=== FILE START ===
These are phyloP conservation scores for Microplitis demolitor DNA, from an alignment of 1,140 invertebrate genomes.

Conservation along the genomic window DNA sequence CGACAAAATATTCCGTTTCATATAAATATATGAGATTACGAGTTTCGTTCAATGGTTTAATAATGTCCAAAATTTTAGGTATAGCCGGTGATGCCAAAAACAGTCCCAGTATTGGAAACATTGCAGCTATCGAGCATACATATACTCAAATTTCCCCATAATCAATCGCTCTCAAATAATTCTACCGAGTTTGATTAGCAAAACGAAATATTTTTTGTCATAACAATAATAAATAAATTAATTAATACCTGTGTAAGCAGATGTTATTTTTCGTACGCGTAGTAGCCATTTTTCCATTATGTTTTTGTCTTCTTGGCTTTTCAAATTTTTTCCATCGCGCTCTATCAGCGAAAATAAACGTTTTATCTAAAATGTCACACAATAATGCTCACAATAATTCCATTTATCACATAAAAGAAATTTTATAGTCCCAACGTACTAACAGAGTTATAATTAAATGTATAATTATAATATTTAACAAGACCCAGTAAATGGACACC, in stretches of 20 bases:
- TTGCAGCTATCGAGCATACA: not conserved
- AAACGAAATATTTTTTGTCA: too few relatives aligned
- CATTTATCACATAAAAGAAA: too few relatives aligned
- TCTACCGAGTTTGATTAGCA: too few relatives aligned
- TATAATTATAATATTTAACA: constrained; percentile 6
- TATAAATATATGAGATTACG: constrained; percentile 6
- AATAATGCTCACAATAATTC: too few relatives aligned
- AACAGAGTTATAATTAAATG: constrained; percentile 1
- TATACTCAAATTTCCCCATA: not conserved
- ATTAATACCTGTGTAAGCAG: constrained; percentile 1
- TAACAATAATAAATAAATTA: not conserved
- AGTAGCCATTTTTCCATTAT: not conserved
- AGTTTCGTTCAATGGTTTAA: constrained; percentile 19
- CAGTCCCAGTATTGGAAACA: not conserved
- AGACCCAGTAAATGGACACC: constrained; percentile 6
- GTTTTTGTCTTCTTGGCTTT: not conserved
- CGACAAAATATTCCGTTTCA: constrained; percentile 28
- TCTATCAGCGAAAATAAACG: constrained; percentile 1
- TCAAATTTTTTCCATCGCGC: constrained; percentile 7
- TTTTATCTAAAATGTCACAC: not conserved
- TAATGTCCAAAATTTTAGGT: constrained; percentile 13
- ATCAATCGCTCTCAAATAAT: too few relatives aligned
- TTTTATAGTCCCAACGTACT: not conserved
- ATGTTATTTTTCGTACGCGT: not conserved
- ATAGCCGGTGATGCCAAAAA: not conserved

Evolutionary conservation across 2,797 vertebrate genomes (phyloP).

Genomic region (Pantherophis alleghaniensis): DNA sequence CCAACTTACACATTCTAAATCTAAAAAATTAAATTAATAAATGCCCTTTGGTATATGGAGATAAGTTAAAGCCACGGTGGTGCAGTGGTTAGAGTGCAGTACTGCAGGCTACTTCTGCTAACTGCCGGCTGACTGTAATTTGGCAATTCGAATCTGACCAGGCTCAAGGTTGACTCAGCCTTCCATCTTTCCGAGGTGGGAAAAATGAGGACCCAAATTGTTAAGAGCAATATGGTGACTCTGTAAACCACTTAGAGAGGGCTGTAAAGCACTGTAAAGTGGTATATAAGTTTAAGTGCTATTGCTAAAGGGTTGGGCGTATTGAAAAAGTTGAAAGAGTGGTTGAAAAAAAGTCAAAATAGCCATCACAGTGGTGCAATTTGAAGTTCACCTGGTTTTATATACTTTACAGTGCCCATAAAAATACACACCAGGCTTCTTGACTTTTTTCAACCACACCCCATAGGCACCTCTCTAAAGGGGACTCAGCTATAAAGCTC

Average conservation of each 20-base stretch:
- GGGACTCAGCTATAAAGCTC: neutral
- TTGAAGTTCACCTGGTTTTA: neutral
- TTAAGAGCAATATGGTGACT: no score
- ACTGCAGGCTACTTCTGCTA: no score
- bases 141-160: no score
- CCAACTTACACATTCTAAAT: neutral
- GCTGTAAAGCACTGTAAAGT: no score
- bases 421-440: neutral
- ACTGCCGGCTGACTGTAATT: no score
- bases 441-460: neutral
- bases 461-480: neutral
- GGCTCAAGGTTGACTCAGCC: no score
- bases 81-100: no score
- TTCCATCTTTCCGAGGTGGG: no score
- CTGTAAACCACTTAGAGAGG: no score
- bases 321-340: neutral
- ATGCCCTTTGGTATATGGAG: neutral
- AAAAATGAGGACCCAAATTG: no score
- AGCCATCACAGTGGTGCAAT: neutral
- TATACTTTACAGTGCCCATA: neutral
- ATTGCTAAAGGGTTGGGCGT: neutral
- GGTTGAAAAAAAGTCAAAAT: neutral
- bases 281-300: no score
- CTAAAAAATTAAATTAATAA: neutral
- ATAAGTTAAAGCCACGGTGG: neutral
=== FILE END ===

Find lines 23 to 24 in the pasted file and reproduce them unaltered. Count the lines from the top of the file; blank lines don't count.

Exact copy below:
- TAATGTCCAAAATTTTAGGT: constrained; percentile 13
- ATCAATCGCTCTCAAATAAT: too few relatives aligned